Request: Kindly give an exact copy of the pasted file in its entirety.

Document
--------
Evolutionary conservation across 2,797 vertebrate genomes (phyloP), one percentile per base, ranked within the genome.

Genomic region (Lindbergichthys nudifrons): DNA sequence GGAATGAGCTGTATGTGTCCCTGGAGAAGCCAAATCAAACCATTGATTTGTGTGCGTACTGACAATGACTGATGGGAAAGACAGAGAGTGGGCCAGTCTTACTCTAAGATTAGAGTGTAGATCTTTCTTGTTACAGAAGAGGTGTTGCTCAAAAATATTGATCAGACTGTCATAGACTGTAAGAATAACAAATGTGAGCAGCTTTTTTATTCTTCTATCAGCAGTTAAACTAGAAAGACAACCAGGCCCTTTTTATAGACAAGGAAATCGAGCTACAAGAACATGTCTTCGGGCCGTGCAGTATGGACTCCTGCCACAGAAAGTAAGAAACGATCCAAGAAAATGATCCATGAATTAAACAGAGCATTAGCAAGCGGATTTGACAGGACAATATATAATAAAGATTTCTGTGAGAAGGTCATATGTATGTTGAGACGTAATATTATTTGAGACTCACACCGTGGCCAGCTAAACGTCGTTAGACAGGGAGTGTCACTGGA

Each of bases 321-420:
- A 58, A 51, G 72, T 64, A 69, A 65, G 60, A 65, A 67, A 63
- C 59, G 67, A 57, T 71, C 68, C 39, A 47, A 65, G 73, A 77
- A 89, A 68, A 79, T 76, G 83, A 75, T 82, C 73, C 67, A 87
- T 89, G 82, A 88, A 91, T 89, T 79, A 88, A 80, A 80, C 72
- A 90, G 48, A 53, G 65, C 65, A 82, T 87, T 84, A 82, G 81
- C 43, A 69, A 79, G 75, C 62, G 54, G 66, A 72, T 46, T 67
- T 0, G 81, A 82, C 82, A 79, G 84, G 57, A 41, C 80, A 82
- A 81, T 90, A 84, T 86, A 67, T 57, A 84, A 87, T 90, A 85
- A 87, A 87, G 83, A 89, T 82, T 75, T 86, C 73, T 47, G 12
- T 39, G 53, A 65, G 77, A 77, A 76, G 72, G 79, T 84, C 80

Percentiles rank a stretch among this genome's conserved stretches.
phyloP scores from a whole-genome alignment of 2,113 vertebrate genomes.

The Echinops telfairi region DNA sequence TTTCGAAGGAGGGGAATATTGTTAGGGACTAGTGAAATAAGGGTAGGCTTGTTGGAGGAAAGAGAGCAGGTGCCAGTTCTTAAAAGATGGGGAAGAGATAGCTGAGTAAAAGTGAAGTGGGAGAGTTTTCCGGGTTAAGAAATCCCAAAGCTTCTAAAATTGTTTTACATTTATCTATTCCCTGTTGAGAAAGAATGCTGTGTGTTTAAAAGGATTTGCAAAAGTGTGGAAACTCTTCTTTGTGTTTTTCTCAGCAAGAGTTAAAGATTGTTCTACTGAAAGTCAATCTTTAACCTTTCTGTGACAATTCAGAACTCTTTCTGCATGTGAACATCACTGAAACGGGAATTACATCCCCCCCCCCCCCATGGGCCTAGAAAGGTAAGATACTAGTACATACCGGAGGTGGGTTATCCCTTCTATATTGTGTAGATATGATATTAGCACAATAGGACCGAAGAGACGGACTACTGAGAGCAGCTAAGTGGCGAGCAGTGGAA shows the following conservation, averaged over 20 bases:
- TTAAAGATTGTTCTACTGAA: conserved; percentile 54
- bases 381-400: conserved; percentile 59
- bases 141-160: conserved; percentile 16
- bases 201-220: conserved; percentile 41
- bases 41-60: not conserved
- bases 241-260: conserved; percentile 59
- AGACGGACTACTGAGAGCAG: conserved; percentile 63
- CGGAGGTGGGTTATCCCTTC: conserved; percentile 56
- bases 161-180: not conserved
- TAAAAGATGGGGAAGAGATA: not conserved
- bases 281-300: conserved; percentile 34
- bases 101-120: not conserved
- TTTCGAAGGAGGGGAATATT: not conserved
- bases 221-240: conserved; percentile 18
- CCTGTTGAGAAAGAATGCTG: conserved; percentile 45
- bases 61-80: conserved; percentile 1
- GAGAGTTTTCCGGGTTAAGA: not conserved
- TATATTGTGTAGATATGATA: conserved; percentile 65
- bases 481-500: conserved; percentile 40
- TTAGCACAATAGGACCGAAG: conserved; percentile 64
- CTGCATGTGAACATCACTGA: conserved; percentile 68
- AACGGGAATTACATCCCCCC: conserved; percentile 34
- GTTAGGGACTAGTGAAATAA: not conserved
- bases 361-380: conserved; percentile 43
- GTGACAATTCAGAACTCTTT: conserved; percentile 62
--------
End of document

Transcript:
Evolutionary conservation across 2,797 vertebrate genomes (phyloP), one percentile per base, ranked within the genome.

Genomic region (Lindbergichthys nudifrons): DNA sequence GGAATGAGCTGTATGTGTCCCTGGAGAAGCCAAATCAAACCATTGATTTGTGTGCGTACTGACAATGACTGATGGGAAAGACAGAGAGTGGGCCAGTCTTACTCTAAGATTAGAGTGTAGATCTTTCTTGTTACAGAAGAGGTGTTGCTCAAAAATATTGATCAGACTGTCATAGACTGTAAGAATAACAAATGTGAGCAGCTTTTTTATTCTTCTATCAGCAGTTAAACTAGAAAGACAACCAGGCCCTTTTTATAGACAAGGAAATCGAGCTACAAGAACATGTCTTCGGGCCGTGCAGTATGGACTCCTGCCACAGAAAGTAAGAAACGATCCAAGAAAATGATCCATGAATTAAACAGAGCATTAGCAAGCGGATTTGACAGGACAATATATAATAAAGATTTCTGTGAGAAGGTCATATGTATGTTGAGACGTAATATTATTTGAGACTCACACCGTGGCCAGCTAAACGTCGTTAGACAGGGAGTGTCACTGGA

Each of bases 321-420:
- A 58, A 51, G 72, T 64, A 69, A 65, G 60, A 65, A 67, A 63
- C 59, G 67, A 57, T 71, C 68, C 39, A 47, A 65, G 73, A 77
- A 89, A 68, A 79, T 76, G 83, A 75, T 82, C 73, C 67, A 87
- T 89, G 82, A 88, A 91, T 89, T 79, A 88, A 80, A 80, C 72
- A 90, G 48, A 53, G 65, C 65, A 82, T 87, T 84, A 82, G 81
- C 43, A 69, A 79, G 75, C 62, G 54, G 66, A 72, T 46, T 67
- T 0, G 81, A 82, C 82, A 79, G 84, G 57, A 41, C 80, A 82
- A 81, T 90, A 84, T 86, A 67, T 57, A 84, A 87, T 90, A 85
- A 87, A 87, G 83, A 89, T 82, T 75, T 86, C 73, T 47, G 12
- T 39, G 53, A 65, G 77, A 77, A 76, G 72, G 79, T 84, C 80

Percentiles rank a stretch among this genome's conserved stretches.
phyloP scores from a whole-genome alignment of 2,113 vertebrate genomes.

The Echinops telfairi region DNA sequence TTTCGAAGGAGGGGAATATTGTTAGGGACTAGTGAAATAAGGGTAGGCTTGTTGGAGGAAAGAGAGCAGGTGCCAGTTCTTAAAAGATGGGGAAGAGATAGCTGAGTAAAAGTGAAGTGGGAGAGTTTTCCGGGTTAAGAAATCCCAAAGCTTCTAAAATTGTTTTACATTTATCTATTCCCTGTTGAGAAAGAATGCTGTGTGTTTAAAAGGATTTGCAAAAGTGTGGAAACTCTTCTTTGTGTTTTTCTCAGCAAGAGTTAAAGATTGTTCTACTGAAAGTCAATCTTTAACCTTTCTGTGACAATTCAGAACTCTTTCTGCATGTGAACATCACTGAAACGGGAATTACATCCCCCCCCCCCCCATGGGCCTAGAAAGGTAAGATACTAGTACATACCGGAGGTGGGTTATCCCTTCTATATTGTGTAGATATGATATTAGCACAATAGGACCGAAGAGACGGACTACTGAGAGCAGCTAAGTGGCGAGCAGTGGAA shows the following conservation, averaged over 20 bases:
- TTAAAGATTGTTCTACTGAA: conserved; percentile 54
- bases 381-400: conserved; percentile 59
- bases 141-160: conserved; percentile 16
- bases 201-220: conserved; percentile 41
- bases 41-60: not conserved
- bases 241-260: conserved; percentile 59
- AGACGGACTACTGAGAGCAG: conserved; percentile 63
- CGGAGGTGGGTTATCCCTTC: conserved; percentile 56
- bases 161-180: not conserved
- TAAAAGATGGGGAAGAGATA: not conserved
- bases 281-300: conserved; percentile 34
- bases 101-120: not conserved
- TTTCGAAGGAGGGGAATATT: not conserved
- bases 221-240: conserved; percentile 18
- CCTGTTGAGAAAGAATGCTG: conserved; percentile 45
- bases 61-80: conserved; percentile 1
- GAGAGTTTTCCGGGTTAAGA: not conserved
- TATATTGTGTAGATATGATA: conserved; percentile 65
- bases 481-500: conserved; percentile 40
- TTAGCACAATAGGACCGAAG: conserved; percentile 64
- CTGCATGTGAACATCACTGA: conserved; percentile 68
- AACGGGAATTACATCCCCCC: conserved; percentile 34
- GTTAGGGACTAGTGAAATAA: not conserved
- bases 361-380: conserved; percentile 43
- GTGACAATTCAGAACTCTTT: conserved; percentile 62